This paper deals critically with the way people’s “comfort zone” is conceptualized within the indoor climate context. It draws attention to the emergence of international building guidelines and standards which engineers and architects use when designing a building, that describe the “comfort zone” as a narrow, optimal, steady state of “neutrality” of the human body with its immediate, physical environment. Scientists from different fields have been recently suggesting that this conceptualization is unsustainable and based on false assumptions about the relationship and interaction between people and their environment. In order to reconcile sustainability with the built environment’s demand for comfort, the practitioners of sustainable architecture and design as well as policy-makers may greatly benefit from understanding people’s current social practices, values and visions with regard to comfort; to enable people’s acknowledgement and ability to adapt to sustainable, new ways of operating and managing one’s indoor environment, it may be of advantage to be able to account for the socially accepted, everyday (non-) sustainable actions relating to one’s comfort which can be, in some cases, rigorous and resistant to change.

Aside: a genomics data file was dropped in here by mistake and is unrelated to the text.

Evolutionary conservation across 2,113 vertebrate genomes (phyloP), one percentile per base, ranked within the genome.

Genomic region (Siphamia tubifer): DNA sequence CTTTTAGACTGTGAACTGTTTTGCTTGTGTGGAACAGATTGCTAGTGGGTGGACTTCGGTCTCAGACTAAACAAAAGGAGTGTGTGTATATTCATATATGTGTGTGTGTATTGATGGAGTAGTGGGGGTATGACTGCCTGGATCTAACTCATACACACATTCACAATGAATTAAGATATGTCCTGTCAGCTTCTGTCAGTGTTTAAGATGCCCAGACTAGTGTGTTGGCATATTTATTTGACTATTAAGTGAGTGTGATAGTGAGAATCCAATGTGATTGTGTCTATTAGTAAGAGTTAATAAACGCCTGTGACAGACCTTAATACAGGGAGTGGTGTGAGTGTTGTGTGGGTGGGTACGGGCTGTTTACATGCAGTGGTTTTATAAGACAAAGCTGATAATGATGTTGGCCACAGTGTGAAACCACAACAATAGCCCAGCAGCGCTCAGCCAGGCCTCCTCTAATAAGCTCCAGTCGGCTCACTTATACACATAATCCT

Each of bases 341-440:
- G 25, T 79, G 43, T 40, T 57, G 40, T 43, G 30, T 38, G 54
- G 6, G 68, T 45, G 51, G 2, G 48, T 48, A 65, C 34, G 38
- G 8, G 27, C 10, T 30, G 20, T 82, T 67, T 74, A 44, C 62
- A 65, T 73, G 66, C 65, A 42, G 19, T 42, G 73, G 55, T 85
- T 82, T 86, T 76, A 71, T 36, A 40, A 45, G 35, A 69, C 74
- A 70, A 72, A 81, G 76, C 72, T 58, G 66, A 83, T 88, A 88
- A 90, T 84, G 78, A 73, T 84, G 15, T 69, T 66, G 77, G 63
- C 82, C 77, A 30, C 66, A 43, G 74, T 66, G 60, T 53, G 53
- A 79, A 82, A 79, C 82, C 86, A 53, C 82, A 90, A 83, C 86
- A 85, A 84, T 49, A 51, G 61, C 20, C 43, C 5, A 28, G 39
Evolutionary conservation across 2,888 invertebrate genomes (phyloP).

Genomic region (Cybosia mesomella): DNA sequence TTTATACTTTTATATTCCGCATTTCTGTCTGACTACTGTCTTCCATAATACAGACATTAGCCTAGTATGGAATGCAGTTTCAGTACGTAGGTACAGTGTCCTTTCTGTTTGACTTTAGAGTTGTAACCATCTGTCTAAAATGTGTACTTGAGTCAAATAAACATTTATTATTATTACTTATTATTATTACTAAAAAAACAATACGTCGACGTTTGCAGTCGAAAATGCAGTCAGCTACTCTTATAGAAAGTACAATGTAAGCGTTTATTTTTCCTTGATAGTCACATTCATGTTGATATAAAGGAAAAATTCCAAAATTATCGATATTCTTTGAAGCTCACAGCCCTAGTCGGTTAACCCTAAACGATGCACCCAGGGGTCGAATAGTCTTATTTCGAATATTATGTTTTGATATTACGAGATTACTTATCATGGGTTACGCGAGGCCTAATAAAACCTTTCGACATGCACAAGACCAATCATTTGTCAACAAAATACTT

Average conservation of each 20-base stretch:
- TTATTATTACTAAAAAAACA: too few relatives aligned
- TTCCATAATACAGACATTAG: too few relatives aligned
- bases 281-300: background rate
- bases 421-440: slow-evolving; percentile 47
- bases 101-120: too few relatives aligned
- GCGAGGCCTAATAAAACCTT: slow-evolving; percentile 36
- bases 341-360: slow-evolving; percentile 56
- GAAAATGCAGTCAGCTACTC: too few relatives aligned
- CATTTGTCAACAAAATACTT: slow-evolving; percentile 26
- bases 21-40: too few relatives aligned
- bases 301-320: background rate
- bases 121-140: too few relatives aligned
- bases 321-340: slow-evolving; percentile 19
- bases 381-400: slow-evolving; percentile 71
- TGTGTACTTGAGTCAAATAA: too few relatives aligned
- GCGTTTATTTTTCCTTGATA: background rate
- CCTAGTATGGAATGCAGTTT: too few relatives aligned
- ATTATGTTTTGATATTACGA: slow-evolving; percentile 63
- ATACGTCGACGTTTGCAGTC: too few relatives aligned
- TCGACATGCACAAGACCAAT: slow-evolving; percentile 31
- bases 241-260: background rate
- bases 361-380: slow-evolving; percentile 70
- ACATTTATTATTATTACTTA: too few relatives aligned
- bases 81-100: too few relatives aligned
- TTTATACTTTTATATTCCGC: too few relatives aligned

This paper outlines a case where researchers have empirically studied the building inhabitant’s own judgments and values and his actual experience with regard to comfort in everyday life. In parallel qualitative and quantitative data within the user’s context, in this case the building inhabitant’s context, were collected while researchers took the role of the observer-as-participant and followed Danish families how they practice “comfort” during an ordinary day at home, work and school. From the data, an interpretation about the above phenomenon is illustrated in detail showing how situational, temporal and idiosyncratic “ordinary” people’s values and decision making relating to their personal management of the indoor environment are, and the relevance for sustainable building design is demonstrated. The results presented underline the significance of looking beyond e.g. measuring physical parameters and following international building guidelines, when being on the search for comfort “ factors” and adaptive opportunities in future sustainable building design.